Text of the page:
Prospective parents, please come and have a look next week. You might be very surprised by the sheer quality of what you find.
Thanks for your take on it Reigateparent, it's nice to read a more honest view of the situation.
Batman I'm afraid that due to your enormous grudge against RGS which has been evident in pretty much every post of yours, it's difficult to take anything you write seriously.
No Grudge against RGS at all, why on earth would I have a grudge , I know many fine teachers there, I have spent time in the school, my friends have children there, it is a very good school. I and many others just don't like the way things were handled by the governors of RGS. Some still just do not get it but at least Mr Walker had the good grace to resign.
Soothsayer, I said I would go into the issue of behaviour of governors and whether or not it was inappropriate. You will of course understand that even on a site such as this we have to be careful what we say, so I will have to talk in fairly general terms, and look at the areas where pitfalls lie.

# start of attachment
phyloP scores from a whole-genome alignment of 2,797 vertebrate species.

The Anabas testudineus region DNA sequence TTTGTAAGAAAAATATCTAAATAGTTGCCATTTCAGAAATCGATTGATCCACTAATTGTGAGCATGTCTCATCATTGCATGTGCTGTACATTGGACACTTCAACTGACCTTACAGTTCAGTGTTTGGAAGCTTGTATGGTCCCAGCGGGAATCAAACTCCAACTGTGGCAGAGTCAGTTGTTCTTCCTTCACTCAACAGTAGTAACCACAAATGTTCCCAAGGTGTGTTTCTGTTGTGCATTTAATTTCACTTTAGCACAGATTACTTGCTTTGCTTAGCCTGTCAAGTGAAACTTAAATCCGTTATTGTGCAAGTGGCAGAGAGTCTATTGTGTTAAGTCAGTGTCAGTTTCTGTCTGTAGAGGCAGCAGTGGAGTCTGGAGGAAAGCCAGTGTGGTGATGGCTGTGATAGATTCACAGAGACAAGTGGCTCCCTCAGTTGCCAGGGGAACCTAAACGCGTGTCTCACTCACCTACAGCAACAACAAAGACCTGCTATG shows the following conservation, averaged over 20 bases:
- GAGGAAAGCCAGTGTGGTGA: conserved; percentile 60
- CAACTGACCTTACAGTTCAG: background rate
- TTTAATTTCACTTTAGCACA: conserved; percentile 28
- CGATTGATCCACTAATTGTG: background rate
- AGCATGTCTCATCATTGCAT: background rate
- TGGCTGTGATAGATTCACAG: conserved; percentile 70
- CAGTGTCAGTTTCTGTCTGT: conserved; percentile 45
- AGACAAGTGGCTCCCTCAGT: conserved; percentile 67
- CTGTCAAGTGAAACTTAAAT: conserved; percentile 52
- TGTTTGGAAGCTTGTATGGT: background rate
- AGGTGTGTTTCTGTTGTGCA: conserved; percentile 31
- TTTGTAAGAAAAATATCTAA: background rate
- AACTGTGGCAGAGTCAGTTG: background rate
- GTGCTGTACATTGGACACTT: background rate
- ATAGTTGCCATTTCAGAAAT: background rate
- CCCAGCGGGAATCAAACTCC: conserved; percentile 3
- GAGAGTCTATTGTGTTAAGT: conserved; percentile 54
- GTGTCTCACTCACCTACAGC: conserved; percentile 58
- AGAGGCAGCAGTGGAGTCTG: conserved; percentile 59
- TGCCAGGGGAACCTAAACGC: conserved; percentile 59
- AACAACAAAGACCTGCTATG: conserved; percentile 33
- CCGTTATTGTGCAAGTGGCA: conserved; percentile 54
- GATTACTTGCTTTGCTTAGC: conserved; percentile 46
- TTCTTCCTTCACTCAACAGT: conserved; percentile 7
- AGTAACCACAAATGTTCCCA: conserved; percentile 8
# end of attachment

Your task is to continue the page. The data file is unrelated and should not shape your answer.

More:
First of all, under the Companies Act, directors of companies (including RGS and Dunottar) have a number of what are called fiduciary duties. One of these is to promote the success of the company. So the governors/directors of RGS have a legal duty to promote the interests of RGS, and the governors of Dunottar have a legal duty to promote the interests of Dunottar, even though it was controlled (but not owned) by RGS. As a director of many years' standing, Mr Walker would presumably be well aware of this duty. However in a letter this February to Dunottar parents, he said that “The Dunottar governors have a legal duty to ensure that the land, building and other assets are used in the best way to fulfil the objects of the Dunottar Trust”, This is strange, as there is no such legal duty. It is also worth pointing out that the objects of the Dunottar Trust are very similar to those of RGS.